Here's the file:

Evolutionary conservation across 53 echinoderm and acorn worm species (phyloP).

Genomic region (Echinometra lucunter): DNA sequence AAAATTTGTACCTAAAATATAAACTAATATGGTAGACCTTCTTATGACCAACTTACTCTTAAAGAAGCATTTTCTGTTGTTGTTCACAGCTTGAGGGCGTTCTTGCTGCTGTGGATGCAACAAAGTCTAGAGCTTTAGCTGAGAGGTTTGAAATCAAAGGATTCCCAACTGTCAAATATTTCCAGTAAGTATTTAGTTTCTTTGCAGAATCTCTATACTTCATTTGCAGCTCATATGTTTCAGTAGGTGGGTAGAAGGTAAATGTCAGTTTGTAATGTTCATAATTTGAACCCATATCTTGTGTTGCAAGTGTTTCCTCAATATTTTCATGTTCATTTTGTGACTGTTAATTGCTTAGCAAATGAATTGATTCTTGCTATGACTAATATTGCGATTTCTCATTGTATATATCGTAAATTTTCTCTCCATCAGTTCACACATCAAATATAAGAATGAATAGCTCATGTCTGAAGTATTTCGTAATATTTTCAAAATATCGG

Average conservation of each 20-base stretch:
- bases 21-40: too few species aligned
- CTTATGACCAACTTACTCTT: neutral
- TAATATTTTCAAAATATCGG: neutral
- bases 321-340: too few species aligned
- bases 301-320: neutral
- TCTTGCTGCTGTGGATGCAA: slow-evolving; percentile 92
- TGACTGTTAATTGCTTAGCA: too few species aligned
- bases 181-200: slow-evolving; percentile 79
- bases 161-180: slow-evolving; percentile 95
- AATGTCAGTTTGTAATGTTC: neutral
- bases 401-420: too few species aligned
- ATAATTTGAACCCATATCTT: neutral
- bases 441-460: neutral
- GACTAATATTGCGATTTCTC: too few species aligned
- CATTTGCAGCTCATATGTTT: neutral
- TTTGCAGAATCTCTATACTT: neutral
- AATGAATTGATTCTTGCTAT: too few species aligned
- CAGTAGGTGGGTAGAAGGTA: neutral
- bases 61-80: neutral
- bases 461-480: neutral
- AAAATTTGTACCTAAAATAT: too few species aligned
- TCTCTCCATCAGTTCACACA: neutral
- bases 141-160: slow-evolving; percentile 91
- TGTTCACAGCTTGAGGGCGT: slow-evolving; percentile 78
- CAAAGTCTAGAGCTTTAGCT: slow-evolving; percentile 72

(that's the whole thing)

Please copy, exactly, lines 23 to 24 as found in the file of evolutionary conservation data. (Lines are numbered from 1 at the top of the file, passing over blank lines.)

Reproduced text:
- bases 461-480: neutral
- AAAATTTGTACCTAAAATAT: too few species aligned